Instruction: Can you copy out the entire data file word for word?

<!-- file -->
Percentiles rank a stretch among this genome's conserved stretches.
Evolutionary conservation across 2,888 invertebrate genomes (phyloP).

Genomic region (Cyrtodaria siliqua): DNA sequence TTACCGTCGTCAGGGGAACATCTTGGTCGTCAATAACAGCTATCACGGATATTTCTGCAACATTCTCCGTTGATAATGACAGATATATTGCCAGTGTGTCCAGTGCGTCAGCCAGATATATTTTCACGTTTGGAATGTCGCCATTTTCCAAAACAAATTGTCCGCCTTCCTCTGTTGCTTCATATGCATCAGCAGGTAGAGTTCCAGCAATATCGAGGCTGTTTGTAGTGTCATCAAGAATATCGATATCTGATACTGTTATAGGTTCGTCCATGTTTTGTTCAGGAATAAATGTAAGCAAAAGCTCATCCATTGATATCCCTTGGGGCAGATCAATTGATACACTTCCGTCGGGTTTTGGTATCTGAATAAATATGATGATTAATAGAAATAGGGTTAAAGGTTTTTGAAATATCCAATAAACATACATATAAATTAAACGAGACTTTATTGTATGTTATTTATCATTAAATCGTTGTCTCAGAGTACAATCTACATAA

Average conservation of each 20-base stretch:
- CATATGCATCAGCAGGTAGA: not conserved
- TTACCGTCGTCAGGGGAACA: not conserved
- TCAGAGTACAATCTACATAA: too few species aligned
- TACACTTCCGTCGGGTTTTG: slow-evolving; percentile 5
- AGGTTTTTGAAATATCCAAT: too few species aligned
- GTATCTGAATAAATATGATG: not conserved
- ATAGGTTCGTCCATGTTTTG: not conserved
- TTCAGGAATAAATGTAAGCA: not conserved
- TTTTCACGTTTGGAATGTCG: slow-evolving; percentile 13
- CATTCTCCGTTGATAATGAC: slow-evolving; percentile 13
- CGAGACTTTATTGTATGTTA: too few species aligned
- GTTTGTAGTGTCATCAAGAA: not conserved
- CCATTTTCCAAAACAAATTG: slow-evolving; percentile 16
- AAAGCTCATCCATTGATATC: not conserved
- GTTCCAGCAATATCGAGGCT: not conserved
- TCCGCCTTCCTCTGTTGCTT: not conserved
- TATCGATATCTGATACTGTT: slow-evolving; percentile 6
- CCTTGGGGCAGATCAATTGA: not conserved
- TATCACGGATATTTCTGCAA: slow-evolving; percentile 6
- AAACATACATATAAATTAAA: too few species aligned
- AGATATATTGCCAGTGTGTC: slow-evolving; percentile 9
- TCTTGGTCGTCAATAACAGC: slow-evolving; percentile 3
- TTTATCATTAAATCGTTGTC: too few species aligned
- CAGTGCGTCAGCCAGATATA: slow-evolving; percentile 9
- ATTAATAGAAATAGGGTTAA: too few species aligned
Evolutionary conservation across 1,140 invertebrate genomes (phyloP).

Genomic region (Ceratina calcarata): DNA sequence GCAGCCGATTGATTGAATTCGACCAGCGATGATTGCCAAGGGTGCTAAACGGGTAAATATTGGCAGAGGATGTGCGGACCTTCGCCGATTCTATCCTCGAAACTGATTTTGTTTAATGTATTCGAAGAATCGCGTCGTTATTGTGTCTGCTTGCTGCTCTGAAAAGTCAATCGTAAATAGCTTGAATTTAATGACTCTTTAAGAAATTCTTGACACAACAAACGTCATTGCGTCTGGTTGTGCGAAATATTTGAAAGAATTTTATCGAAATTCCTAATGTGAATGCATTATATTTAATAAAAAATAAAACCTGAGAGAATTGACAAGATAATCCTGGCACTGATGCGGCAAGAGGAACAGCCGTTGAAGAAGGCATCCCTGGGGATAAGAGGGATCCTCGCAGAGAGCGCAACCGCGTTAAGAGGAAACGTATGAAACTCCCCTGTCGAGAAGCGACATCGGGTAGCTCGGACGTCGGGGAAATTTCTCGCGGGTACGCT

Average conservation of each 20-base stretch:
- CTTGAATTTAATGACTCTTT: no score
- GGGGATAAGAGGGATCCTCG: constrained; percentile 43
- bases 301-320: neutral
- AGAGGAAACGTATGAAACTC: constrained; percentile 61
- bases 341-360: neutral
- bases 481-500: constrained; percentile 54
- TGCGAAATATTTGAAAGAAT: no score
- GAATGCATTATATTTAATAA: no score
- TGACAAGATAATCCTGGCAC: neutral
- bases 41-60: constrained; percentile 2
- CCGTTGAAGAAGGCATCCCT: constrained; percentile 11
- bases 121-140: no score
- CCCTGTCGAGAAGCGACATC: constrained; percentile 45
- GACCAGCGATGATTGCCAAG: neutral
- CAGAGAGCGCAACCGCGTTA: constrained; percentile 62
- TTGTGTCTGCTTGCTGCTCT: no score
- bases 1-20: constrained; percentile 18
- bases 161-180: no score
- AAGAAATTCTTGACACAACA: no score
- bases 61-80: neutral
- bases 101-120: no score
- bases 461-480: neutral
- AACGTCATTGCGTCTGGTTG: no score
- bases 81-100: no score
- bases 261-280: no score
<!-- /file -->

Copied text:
Percentiles rank a stretch among this genome's conserved stretches.
Evolutionary conservation across 2,888 invertebrate genomes (phyloP).

Genomic region (Cyrtodaria siliqua): DNA sequence TTACCGTCGTCAGGGGAACATCTTGGTCGTCAATAACAGCTATCACGGATATTTCTGCAACATTCTCCGTTGATAATGACAGATATATTGCCAGTGTGTCCAGTGCGTCAGCCAGATATATTTTCACGTTTGGAATGTCGCCATTTTCCAAAACAAATTGTCCGCCTTCCTCTGTTGCTTCATATGCATCAGCAGGTAGAGTTCCAGCAATATCGAGGCTGTTTGTAGTGTCATCAAGAATATCGATATCTGATACTGTTATAGGTTCGTCCATGTTTTGTTCAGGAATAAATGTAAGCAAAAGCTCATCCATTGATATCCCTTGGGGCAGATCAATTGATACACTTCCGTCGGGTTTTGGTATCTGAATAAATATGATGATTAATAGAAATAGGGTTAAAGGTTTTTGAAATATCCAATAAACATACATATAAATTAAACGAGACTTTATTGTATGTTATTTATCATTAAATCGTTGTCTCAGAGTACAATCTACATAA

Average conservation of each 20-base stretch:
- CATATGCATCAGCAGGTAGA: not conserved
- TTACCGTCGTCAGGGGAACA: not conserved
- TCAGAGTACAATCTACATAA: too few species aligned
- TACACTTCCGTCGGGTTTTG: slow-evolving; percentile 5
- AGGTTTTTGAAATATCCAAT: too few species aligned
- GTATCTGAATAAATATGATG: not conserved
- ATAGGTTCGTCCATGTTTTG: not conserved
- TTCAGGAATAAATGTAAGCA: not conserved
- TTTTCACGTTTGGAATGTCG: slow-evolving; percentile 13
- CATTCTCCGTTGATAATGAC: slow-evolving; percentile 13
- CGAGACTTTATTGTATGTTA: too few species aligned
- GTTTGTAGTGTCATCAAGAA: not conserved
- CCATTTTCCAAAACAAATTG: slow-evolving; percentile 16
- AAAGCTCATCCATTGATATC: not conserved
- GTTCCAGCAATATCGAGGCT: not conserved
- TCCGCCTTCCTCTGTTGCTT: not conserved
- TATCGATATCTGATACTGTT: slow-evolving; percentile 6
- CCTTGGGGCAGATCAATTGA: not conserved
- TATCACGGATATTTCTGCAA: slow-evolving; percentile 6
- AAACATACATATAAATTAAA: too few species aligned
- AGATATATTGCCAGTGTGTC: slow-evolving; percentile 9
- TCTTGGTCGTCAATAACAGC: slow-evolving; percentile 3
- TTTATCATTAAATCGTTGTC: too few species aligned
- CAGTGCGTCAGCCAGATATA: slow-evolving; percentile 9
- ATTAATAGAAATAGGGTTAA: too few species aligned
Evolutionary conservation across 1,140 invertebrate genomes (phyloP).

Genomic region (Ceratina calcarata): DNA sequence GCAGCCGATTGATTGAATTCGACCAGCGATGATTGCCAAGGGTGCTAAACGGGTAAATATTGGCAGAGGATGTGCGGACCTTCGCCGATTCTATCCTCGAAACTGATTTTGTTTAATGTATTCGAAGAATCGCGTCGTTATTGTGTCTGCTTGCTGCTCTGAAAAGTCAATCGTAAATAGCTTGAATTTAATGACTCTTTAAGAAATTCTTGACACAACAAACGTCATTGCGTCTGGTTGTGCGAAATATTTGAAAGAATTTTATCGAAATTCCTAATGTGAATGCATTATATTTAATAAAAAATAAAACCTGAGAGAATTGACAAGATAATCCTGGCACTGATGCGGCAAGAGGAACAGCCGTTGAAGAAGGCATCCCTGGGGATAAGAGGGATCCTCGCAGAGAGCGCAACCGCGTTAAGAGGAAACGTATGAAACTCCCCTGTCGAGAAGCGACATCGGGTAGCTCGGACGTCGGGGAAATTTCTCGCGGGTACGCT

Average conservation of each 20-base stretch:
- CTTGAATTTAATGACTCTTT: no score
- GGGGATAAGAGGGATCCTCG: constrained; percentile 43
- bases 301-320: neutral
- AGAGGAAACGTATGAAACTC: constrained; percentile 61
- bases 341-360: neutral
- bases 481-500: constrained; percentile 54
- TGCGAAATATTTGAAAGAAT: no score
- GAATGCATTATATTTAATAA: no score
- TGACAAGATAATCCTGGCAC: neutral
- bases 41-60: constrained; percentile 2
- CCGTTGAAGAAGGCATCCCT: constrained; percentile 11
- bases 121-140: no score
- CCCTGTCGAGAAGCGACATC: constrained; percentile 45
- GACCAGCGATGATTGCCAAG: neutral
- CAGAGAGCGCAACCGCGTTA: constrained; percentile 62
- TTGTGTCTGCTTGCTGCTCT: no score
- bases 1-20: constrained; percentile 18
- bases 161-180: no score
- AAGAAATTCTTGACACAACA: no score
- bases 61-80: neutral
- bases 101-120: no score
- bases 461-480: neutral
- AACGTCATTGCGTCTGGTTG: no score
- bases 81-100: no score
- bases 261-280: no score